Yes, For Honor is still running, and it's free to play for a week

Remember For Honor, Ubisoft's vikings-vs-knights-vs-samurai multiplayer melee game? It's been some time since we last gave it a look, but here are a couple of things about it that you might find useful today: One, yes it is still running (and has actually added a pair of additional factions, the Wu Lin and Outlanders), and two, it's free to play for a week.

For Honor is a hell of a thing. It was revealed in 2015, seemed reasonably good when it launched in 2017, and very quickly tanked. Six months after it launched, we took an in-depth look at where it all went wrong: It wasn't quite a eulogy but it was awfully close, noting that even though Ubisoft was making an effort to turn things around, the game had taken such a battering by that point that "it might already be too late" to save it.

And yet that's exactly what happened. Six years later, For Honor's average concurrent player count on Steam alone bounces around the 3,000 mark, which isn't bad for a game this age and only part of the total: For Honor is also on Epic Games Store, Ubisoft, and consoles. It's a nice comeback story, and a modest but much-needed bright spot for Ubisoft.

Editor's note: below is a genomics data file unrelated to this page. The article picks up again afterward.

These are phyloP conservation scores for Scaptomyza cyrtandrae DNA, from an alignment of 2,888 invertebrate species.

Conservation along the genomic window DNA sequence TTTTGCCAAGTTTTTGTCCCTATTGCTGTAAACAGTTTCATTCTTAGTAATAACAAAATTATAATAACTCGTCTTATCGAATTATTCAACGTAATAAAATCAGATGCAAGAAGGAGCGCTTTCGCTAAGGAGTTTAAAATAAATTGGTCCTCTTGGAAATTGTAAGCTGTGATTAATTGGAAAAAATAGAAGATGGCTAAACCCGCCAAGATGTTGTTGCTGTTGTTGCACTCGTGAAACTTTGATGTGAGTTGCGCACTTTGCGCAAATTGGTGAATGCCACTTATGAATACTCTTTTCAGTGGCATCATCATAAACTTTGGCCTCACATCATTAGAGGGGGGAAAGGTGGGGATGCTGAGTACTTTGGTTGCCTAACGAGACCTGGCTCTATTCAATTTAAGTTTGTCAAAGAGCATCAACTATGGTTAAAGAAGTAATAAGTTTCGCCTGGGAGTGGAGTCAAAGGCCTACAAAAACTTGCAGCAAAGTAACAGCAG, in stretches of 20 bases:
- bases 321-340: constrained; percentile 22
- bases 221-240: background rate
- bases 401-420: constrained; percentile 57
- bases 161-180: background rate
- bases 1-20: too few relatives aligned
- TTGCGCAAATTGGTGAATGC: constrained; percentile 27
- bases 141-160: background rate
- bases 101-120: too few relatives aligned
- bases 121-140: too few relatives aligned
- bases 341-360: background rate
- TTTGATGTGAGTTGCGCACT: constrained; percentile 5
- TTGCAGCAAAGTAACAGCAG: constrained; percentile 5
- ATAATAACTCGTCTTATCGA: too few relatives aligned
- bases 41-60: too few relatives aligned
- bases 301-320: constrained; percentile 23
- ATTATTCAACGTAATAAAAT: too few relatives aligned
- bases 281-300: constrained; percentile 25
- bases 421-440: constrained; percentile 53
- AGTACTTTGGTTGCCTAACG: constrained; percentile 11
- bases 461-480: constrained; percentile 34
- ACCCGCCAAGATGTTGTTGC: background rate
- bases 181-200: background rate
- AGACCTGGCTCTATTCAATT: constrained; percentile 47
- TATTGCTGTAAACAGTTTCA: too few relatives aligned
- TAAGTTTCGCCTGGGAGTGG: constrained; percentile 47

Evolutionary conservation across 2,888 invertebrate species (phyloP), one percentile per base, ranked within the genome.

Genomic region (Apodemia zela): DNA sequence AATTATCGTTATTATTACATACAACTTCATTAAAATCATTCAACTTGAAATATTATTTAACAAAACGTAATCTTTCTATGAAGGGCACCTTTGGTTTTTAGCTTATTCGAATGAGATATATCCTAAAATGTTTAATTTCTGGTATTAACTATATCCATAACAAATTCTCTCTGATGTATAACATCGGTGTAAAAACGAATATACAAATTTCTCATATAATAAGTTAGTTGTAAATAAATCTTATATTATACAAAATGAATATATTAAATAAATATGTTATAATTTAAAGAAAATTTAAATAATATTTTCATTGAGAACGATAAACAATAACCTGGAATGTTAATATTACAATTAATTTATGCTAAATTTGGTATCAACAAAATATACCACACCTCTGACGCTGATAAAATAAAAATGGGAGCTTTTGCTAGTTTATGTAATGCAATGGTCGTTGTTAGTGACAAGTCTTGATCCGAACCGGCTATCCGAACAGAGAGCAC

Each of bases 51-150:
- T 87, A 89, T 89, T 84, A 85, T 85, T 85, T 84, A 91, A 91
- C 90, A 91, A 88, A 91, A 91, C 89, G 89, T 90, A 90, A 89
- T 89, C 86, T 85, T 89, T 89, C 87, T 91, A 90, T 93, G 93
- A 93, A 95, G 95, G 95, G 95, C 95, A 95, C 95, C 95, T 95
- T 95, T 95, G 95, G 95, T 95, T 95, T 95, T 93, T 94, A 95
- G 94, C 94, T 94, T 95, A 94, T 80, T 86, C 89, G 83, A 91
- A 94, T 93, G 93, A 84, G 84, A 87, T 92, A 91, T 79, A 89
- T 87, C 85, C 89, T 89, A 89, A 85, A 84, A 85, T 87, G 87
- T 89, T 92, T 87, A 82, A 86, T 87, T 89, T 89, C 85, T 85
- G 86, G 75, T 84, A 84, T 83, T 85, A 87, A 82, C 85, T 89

Which brings us to the point. For Honor is having a free week, which actually began yesterday (July 27) and runs until August 3. The free week covers the full game and is available on all platforms and PC storefronts worldwide, with a handful of unfortunate exceptions that vary by platform.

If you have an especially good time bashing skulls and smashing faces and want to carry on with your brutish behavior past the free week, you can also pick up For Honor on the cheap right now: It's on sale for 80% off on all editions on Steam and Epic.

Andy Chalk

Andy has been gaming on PCs from the very beginning, starting as a youngster with text adventures and primitive action games on a cassette-based TRS80. From there he graduated to the glory days of Sierra Online adventures and Microprose sims, ran a local BBS, learned how to build PCs, and developed a longstanding love of RPGs, immersive sims, and shooters. He began writing videogame news in 2007 for The Escapist and somehow managed to avoid getting fired until 2014, when he joined the storied ranks of PC Gamer. He covers all aspects of the industry, from new game announcements and patch notes to legal disputes, Twitch beefs, esports, and Henry Cavill. Lots of Henry Cavill.